Daytona Beach Attorneys / Daytona Beach Attorneys - Medical Negligence /

Daytona Beach Lawyers - If Accepted

If we have accepted you as a client.

Once our Daytona Beach lawyers have received and reviewed all of the pertinent records, and have located a qualified physician expert to testify against the negligent health care provider, you will be asked to sign a contingency fee agreement. This agreement will govern the terms of our representation and clearly set forth our fee schedule. We cannot begin representing you until we receive the signed contingency fee contract and a signed statement of client’s right.

Florida Statutes prohibit our Daytona Beach lawyers from suing any health care provider without first sending notification by certified mail, return receipt requested, informing the defendant that we intend to pursue a claim. In order to even send that letter, however, we need to include an affidavit from a similar health care provider stating they have reviewed all of the pertinent records, that there exists sufficient grounds to support a claim for medical negligence, and that the negligence either caused or contributed substantially to the injury.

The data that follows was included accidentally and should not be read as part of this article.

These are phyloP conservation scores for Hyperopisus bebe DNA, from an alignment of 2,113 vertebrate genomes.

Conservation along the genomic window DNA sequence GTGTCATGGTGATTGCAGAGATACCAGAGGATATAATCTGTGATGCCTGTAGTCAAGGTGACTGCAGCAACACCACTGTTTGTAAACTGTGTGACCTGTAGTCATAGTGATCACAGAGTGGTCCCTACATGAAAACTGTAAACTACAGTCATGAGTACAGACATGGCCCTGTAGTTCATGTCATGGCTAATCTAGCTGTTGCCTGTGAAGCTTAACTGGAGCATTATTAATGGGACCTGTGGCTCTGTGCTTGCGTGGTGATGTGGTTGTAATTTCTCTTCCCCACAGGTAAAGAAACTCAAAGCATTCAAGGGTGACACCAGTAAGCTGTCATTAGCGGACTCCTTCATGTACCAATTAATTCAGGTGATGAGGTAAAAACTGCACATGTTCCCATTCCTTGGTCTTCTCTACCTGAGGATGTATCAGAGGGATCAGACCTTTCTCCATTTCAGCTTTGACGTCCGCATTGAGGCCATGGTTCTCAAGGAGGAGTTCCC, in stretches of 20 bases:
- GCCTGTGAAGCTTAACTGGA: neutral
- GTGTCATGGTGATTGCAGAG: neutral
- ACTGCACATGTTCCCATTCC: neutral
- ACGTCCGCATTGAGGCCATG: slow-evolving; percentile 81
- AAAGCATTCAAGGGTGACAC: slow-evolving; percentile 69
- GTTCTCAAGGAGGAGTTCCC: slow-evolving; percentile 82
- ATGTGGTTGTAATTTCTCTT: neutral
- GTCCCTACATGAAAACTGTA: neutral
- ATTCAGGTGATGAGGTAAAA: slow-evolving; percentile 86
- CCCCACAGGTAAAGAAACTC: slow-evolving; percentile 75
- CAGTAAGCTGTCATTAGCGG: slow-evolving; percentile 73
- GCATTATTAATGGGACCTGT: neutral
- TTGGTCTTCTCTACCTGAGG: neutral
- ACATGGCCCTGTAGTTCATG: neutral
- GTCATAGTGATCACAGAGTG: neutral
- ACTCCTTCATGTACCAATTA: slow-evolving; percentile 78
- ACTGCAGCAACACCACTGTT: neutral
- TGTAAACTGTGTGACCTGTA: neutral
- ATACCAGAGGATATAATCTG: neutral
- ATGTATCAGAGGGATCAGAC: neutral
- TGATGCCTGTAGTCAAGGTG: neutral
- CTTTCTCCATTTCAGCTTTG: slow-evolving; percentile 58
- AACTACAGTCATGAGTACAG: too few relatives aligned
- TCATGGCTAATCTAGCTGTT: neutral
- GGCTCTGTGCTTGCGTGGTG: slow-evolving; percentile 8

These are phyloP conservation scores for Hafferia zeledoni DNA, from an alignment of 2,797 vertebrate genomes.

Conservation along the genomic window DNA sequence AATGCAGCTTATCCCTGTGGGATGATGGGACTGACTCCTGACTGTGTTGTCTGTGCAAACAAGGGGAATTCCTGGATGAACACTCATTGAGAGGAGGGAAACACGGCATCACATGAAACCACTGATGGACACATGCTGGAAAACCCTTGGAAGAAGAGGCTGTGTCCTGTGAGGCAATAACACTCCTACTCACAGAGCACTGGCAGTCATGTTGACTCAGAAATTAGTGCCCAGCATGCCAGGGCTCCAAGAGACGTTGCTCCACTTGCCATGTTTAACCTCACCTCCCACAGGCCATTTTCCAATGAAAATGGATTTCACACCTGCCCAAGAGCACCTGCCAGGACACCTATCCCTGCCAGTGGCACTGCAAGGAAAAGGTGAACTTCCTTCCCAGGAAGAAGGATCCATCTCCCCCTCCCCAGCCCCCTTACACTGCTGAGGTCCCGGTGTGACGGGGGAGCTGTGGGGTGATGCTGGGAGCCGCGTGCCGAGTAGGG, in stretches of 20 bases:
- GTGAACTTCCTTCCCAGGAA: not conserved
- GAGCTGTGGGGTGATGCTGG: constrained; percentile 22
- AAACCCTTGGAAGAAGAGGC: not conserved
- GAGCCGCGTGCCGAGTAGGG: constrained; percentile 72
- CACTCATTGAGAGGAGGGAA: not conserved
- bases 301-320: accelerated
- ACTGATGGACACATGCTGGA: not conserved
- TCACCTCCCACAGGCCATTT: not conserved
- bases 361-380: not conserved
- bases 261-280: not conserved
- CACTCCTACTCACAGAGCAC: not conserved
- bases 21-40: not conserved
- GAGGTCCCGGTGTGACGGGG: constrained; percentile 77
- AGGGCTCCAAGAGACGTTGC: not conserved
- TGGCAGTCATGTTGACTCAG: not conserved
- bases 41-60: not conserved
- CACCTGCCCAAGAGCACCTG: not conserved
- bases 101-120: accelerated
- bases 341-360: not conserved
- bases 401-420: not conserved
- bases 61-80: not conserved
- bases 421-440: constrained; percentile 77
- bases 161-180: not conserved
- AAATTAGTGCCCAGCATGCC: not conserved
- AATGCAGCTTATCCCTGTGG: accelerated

We, as Daytona Beach lawyers, must then wait 90 days for the doctor or hospital's malpractice carrier to investigate and evaluate the claim. During this time, our Daytona Beach lawyers are required to cooperate fully with the insurer and provide them with virtually any information they request within reason. You may be requested to give an unsworn statement which cannot be used later in court. We will be calling you from time to time, requesting more information as the insurer requests it of us.

Within those 90 days, they are required to complete their investigation, and then do one of three things: 1) deny liability (in which case they are required to provide an affidavit from another doctor stating his/her review of the records does not support a claim for malpractice), 2) make an offer to settle, or 3) offer to admit liability and request the matter of damages be submitted to an arbitration panel rather than to a judge and jury.  It is rare for any offers to be made in pre-suit, and inevitably, most claims are denied and a law suit becomes necessary.

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